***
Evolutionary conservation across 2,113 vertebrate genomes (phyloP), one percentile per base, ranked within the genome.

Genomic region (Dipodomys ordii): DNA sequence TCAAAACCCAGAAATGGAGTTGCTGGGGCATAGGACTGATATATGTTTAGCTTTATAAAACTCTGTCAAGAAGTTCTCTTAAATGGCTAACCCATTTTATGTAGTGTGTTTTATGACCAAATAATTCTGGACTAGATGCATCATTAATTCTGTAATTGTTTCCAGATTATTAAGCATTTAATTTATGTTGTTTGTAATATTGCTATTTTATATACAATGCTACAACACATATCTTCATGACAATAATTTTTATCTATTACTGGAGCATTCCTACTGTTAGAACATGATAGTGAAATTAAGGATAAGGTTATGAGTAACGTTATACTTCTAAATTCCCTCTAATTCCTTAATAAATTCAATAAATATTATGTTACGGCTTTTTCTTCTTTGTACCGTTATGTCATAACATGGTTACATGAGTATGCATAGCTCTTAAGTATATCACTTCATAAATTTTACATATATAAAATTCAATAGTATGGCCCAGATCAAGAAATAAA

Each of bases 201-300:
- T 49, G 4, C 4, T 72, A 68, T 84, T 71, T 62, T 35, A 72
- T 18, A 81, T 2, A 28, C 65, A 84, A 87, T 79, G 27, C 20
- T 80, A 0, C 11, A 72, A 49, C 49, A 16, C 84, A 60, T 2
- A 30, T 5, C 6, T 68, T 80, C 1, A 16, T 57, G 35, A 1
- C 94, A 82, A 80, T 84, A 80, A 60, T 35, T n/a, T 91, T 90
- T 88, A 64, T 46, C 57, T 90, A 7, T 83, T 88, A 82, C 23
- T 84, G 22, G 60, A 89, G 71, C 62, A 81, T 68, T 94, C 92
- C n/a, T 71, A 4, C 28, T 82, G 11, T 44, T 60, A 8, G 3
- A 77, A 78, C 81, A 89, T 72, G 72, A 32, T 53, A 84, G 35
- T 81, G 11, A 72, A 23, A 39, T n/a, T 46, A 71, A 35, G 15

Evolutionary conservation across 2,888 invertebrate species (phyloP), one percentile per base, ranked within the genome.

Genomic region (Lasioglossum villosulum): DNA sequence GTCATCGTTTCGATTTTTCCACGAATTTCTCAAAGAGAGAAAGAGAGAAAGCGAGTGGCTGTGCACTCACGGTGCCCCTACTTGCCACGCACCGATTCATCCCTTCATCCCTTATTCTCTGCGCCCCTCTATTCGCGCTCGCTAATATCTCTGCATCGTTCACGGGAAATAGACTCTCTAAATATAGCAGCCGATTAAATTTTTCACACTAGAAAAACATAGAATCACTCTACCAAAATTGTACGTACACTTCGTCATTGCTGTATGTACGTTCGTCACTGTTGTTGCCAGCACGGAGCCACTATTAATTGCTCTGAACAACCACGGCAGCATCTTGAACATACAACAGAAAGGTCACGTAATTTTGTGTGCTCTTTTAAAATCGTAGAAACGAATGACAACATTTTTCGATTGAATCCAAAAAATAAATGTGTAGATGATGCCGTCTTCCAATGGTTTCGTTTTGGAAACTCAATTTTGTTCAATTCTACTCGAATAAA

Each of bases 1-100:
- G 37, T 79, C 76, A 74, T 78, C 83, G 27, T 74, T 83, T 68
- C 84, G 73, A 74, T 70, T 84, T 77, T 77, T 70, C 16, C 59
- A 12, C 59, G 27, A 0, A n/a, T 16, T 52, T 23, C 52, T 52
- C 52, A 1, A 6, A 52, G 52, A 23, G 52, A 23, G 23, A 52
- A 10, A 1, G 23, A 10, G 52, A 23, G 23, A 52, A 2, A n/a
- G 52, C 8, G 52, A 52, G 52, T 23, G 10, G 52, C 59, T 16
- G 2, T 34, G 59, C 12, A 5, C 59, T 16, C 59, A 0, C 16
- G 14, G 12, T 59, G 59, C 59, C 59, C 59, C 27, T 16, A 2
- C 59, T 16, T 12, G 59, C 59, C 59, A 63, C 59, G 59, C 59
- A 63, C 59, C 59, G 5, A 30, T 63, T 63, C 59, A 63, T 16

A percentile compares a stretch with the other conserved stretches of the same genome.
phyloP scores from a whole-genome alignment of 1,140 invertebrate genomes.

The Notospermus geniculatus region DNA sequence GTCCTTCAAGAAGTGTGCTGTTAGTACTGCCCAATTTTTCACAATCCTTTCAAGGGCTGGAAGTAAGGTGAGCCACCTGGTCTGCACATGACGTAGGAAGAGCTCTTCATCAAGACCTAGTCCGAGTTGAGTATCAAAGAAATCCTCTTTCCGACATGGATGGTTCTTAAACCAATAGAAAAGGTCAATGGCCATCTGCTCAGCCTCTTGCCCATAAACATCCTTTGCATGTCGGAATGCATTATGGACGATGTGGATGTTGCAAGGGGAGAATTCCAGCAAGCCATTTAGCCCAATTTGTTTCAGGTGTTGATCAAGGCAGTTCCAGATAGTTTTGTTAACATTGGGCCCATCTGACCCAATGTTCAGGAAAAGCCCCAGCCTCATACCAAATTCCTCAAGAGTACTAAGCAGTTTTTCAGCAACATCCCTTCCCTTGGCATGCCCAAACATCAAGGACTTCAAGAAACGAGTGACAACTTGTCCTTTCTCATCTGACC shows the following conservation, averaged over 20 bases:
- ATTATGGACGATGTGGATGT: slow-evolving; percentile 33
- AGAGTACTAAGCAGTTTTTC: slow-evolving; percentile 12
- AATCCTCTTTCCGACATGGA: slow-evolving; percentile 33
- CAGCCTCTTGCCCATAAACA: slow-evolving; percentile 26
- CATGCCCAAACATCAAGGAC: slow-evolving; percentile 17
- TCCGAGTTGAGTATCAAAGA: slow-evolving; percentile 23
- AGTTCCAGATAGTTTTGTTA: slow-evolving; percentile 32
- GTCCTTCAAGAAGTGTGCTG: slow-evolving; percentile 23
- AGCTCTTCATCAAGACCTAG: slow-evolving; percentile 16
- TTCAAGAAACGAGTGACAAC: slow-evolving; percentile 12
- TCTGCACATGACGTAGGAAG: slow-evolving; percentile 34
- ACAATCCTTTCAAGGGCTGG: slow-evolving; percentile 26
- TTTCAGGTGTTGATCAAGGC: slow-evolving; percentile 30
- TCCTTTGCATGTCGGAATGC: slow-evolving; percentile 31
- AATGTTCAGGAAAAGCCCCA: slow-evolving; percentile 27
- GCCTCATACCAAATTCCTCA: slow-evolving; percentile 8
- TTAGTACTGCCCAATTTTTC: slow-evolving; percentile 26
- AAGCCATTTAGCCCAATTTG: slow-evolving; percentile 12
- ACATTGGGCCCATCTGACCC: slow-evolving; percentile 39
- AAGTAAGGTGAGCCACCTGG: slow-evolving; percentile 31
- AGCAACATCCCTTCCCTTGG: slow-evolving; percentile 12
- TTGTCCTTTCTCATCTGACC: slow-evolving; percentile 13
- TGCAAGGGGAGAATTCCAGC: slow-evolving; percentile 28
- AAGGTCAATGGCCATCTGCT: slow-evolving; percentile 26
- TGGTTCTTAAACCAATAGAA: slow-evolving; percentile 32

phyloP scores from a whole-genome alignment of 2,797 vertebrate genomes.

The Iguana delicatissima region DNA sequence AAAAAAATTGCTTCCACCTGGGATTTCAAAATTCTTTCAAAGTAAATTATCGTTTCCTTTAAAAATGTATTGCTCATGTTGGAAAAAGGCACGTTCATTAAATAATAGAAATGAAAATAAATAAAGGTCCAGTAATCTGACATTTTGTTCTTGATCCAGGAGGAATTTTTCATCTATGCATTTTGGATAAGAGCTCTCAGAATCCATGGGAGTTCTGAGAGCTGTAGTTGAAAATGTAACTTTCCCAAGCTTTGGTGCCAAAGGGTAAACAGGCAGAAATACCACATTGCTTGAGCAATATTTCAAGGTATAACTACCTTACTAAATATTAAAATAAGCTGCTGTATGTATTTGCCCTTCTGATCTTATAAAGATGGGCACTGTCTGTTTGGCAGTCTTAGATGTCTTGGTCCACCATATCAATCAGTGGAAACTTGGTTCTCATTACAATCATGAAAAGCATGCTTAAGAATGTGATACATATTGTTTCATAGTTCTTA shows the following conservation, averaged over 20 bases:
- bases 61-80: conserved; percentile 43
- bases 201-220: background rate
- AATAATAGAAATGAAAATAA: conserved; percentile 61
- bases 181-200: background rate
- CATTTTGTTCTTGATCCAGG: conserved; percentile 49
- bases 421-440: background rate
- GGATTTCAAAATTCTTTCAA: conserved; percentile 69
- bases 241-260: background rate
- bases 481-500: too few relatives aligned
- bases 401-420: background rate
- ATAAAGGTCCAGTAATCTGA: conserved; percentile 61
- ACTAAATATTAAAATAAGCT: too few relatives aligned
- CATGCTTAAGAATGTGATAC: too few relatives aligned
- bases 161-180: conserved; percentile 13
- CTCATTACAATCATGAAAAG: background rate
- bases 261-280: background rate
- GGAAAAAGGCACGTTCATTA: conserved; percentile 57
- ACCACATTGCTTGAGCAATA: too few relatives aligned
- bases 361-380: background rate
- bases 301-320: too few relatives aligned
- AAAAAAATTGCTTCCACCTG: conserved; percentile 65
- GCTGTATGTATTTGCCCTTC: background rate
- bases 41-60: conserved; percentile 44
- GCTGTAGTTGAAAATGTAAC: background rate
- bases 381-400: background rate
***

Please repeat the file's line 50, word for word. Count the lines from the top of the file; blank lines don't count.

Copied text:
- AGCAACATCCCTTCCCTTGG: slow-evolving; percentile 12